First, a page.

First Miami-based Multi-Faith Picnic Between Christians and Muslims Starts Strong  


Posted By
Jessica Eturralde
Posted On

Executive Summary 

Last month, LYNC hosted a multi-faith picnic in partnership with Crossbridge Church and the Islamic Center of Greater Miami (ICGM). The picnic, attended by over 400 people, aimed to foster social unity and understanding through the principles of covenantal pluralism[1], as societal tensions often arise from a lack of understanding.  

The event—which included food trucks, merchants, bouncy houses, and a petting zoo—presented an opportunity for Muslims and Christians to interact with each other. At the picnic, leaders from both sides stressed the importance of creating a space where people can get to know each other better and possibly address pressing social issues together. 

The Next Step in Community Engagement 

Both communities started developing relationships a few years earlier on the leadership level, based on a model LYNC has implemented in Central Asia. Crossbridge eventually invited the mosque’s Imam, ​​Dr. Abdul Samra, to speak at their church office and answer questions about the Muslim community and its faith.    

The picnic, the first of its kind, welcomed both congregations to have a good time and create new relationships. Here in the U.S., a Christian-majority country, Muslims are looking for ways to educate others about their faith and mitigate Islamophobia. Imam Samra had earlier told LYNC that he believes education is the way to remove hate, racism, or discrimination: “When it comes to educating people—the more they know you, the more they get to love you,” he said.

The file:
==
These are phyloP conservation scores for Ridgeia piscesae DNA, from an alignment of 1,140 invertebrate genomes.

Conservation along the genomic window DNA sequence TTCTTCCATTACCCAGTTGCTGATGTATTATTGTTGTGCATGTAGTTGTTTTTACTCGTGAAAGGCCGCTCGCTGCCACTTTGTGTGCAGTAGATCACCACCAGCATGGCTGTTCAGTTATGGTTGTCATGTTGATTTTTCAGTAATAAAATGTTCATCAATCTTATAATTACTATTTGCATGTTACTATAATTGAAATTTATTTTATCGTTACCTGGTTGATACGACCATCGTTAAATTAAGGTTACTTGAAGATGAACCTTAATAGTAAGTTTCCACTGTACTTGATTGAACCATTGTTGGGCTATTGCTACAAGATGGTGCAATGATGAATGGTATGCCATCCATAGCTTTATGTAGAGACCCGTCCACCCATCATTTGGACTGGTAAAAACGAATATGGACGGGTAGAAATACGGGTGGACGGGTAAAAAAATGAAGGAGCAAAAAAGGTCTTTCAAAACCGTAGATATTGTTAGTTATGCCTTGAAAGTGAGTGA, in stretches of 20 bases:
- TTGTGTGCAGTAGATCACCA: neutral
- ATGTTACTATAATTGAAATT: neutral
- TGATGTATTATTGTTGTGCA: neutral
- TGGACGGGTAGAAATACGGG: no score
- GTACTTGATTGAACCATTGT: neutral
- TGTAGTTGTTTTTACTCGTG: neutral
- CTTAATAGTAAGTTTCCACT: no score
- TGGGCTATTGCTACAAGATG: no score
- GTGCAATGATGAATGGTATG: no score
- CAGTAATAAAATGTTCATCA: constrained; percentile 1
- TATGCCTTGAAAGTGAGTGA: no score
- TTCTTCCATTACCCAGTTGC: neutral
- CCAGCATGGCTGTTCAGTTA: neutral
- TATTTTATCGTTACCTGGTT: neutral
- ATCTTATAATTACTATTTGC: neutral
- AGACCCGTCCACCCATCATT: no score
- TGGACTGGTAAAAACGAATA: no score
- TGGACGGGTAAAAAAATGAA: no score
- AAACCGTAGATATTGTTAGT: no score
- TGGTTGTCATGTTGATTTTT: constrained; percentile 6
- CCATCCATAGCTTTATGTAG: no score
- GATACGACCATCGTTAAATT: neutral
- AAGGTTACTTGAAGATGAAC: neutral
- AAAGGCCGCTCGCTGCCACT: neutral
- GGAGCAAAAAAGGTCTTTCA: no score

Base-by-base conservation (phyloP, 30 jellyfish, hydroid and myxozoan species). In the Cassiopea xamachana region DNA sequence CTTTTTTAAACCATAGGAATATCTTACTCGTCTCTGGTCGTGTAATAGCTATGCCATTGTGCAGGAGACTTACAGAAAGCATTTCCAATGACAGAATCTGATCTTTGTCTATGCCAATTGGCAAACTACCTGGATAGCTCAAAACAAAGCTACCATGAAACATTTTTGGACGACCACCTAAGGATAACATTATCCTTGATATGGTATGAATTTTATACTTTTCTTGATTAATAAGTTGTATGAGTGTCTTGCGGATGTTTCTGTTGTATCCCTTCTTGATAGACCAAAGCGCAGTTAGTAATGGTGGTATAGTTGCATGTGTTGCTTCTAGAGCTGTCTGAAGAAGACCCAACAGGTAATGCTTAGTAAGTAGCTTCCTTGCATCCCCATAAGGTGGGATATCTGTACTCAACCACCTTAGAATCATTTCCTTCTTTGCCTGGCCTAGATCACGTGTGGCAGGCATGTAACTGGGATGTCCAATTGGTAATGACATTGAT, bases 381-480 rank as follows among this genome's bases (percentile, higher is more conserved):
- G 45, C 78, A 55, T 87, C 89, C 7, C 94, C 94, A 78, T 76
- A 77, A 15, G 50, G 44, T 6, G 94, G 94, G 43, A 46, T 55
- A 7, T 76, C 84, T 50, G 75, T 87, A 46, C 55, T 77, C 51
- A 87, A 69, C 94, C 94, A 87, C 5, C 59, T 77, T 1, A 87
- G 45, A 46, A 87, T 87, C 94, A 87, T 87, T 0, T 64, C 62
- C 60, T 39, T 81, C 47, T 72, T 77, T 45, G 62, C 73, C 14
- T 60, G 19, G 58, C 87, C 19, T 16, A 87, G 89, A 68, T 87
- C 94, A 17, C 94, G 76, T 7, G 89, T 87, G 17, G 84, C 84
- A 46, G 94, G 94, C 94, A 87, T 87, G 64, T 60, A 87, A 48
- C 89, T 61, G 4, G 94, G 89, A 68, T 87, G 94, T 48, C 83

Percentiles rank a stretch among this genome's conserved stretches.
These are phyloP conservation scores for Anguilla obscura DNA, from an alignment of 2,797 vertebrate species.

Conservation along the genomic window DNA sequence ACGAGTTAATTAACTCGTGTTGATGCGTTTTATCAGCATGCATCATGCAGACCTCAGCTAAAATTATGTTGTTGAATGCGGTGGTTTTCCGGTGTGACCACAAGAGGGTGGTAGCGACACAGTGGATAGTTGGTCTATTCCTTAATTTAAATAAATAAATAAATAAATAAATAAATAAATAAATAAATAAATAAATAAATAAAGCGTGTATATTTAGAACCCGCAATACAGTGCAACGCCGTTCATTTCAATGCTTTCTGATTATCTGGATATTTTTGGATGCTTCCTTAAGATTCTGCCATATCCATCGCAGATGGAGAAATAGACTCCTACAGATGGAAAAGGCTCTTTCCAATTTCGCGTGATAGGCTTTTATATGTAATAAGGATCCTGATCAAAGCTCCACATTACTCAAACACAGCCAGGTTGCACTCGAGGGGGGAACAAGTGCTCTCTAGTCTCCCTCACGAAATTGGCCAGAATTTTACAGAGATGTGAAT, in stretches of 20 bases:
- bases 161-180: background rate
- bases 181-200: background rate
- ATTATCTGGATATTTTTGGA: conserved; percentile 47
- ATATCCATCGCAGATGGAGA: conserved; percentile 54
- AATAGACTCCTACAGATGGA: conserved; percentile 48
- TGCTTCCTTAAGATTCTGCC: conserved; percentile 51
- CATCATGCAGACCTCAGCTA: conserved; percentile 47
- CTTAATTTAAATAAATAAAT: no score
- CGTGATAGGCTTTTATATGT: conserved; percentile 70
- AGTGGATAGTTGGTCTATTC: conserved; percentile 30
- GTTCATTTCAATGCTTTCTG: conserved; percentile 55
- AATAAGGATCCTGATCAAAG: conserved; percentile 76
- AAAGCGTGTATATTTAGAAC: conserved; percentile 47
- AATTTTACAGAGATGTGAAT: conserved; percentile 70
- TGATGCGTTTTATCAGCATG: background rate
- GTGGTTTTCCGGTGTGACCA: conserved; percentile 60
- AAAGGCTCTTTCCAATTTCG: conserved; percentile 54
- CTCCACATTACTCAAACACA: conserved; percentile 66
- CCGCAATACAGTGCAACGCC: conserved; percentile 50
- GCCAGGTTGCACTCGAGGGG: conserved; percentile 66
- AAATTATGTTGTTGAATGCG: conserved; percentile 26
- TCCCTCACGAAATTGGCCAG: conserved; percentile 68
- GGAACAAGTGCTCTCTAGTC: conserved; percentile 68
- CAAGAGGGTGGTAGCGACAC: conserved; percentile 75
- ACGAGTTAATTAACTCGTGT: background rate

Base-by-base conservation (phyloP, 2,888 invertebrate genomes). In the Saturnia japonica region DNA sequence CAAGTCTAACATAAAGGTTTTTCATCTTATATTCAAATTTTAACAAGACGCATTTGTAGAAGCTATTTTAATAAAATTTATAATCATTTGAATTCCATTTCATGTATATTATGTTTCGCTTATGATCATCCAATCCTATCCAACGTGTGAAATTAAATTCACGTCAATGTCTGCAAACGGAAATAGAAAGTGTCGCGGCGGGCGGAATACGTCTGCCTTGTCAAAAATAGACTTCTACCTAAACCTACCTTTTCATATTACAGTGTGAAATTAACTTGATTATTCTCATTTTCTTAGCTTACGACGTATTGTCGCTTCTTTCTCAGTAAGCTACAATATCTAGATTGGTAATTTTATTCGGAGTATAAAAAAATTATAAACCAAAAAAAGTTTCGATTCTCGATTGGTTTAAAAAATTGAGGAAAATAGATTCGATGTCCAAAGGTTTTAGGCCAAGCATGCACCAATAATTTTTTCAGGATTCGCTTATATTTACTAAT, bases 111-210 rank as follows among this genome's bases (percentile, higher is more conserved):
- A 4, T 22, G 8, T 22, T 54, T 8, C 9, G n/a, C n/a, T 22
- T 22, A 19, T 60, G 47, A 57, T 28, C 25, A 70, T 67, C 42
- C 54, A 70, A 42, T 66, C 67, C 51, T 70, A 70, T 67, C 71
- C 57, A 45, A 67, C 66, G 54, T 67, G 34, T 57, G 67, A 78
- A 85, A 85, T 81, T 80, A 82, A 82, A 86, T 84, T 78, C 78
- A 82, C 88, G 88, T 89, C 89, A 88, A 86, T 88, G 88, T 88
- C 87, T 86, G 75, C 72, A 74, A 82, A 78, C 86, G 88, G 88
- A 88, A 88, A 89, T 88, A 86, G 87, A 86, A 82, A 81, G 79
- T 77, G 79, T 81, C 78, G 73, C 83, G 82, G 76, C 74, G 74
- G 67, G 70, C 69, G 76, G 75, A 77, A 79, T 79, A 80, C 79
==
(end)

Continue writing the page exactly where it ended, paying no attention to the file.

LYNC’s founder and CEO, Wade Kusack, called the event an illustration of what it means to love one another. “We might theologically disagree and logically disagree with each other,” he said. “However, we engage each other on a human level as good neighbors, loving each other, supporting each other, and helping each other in case some situation arises.”  

Many Christians expressed the desire to understand other religious contexts in hopes of building bridges. Members of both communities benefit from education from two angles:   

Firstly, their skepticism of the other diminishes as they gain a deeper understanding and appreciation for each other’s beliefs and practices. This mutual education fosters empathy and breaks down barriers, paving the way for stronger multi-faith faith relations.   

Secondly, each community gains a voice from the other, serving as a powerful antidote to extremism and Islamophobia. Hearing firsthand accounts and perspectives from individuals of different faiths challenges stereotypes and confronts prejudices. This not only mitigates hostility and dissonance amongst the religious communities but also promotes a sense of solidarity and unity, crucial for maintaining social cohesion and reducing the likelihood of extremism or hate crimes fueled by ignorance and fear.  


Reflections on the Event by the Attendees 

On the mosque’s grounds, Christians and Muslims sat at picnic tables and stood talking on the mosque’s lawn. In rows of canopy tents, members of the center displayed their wares: from trays of crunchy cardamom nut cookies to jewelry of precious stones and colorful racks of tunics and abayas.